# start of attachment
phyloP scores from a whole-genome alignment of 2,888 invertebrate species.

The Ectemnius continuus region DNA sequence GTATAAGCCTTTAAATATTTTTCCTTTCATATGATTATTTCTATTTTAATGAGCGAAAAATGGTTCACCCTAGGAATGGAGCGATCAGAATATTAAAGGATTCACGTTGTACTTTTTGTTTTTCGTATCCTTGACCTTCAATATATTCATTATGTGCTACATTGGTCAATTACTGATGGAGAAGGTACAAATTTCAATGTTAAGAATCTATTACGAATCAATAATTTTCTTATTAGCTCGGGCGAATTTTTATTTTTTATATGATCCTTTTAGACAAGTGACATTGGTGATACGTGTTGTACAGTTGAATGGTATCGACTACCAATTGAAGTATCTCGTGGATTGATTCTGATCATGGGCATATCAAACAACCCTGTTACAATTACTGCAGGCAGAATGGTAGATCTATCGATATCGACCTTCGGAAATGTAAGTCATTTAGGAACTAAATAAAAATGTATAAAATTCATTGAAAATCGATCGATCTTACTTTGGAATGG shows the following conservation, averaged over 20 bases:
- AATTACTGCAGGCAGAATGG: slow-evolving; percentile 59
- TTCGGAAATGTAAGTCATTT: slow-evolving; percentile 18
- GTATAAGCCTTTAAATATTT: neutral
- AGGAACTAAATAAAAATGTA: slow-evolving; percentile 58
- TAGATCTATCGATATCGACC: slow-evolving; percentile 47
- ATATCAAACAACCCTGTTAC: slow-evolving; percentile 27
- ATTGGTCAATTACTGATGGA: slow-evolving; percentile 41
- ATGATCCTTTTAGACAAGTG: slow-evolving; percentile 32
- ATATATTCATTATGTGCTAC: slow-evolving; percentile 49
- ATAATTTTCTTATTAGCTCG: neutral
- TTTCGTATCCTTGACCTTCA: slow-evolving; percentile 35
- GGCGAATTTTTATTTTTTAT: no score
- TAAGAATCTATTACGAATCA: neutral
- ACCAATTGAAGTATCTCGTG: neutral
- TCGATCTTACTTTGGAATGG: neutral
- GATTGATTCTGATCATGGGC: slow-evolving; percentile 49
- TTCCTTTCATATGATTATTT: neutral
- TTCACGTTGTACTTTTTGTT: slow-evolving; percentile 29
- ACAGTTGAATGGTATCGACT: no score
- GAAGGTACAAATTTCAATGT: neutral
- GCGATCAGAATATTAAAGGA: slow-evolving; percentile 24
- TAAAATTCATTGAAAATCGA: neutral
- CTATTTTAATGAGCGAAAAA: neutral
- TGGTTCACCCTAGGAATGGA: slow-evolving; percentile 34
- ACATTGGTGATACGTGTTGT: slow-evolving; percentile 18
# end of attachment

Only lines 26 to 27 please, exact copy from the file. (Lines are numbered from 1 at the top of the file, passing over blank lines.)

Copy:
- TGGTTCACCCTAGGAATGGA: slow-evolving; percentile 34
- ACATTGGTGATACGTGTTGT: slow-evolving; percentile 18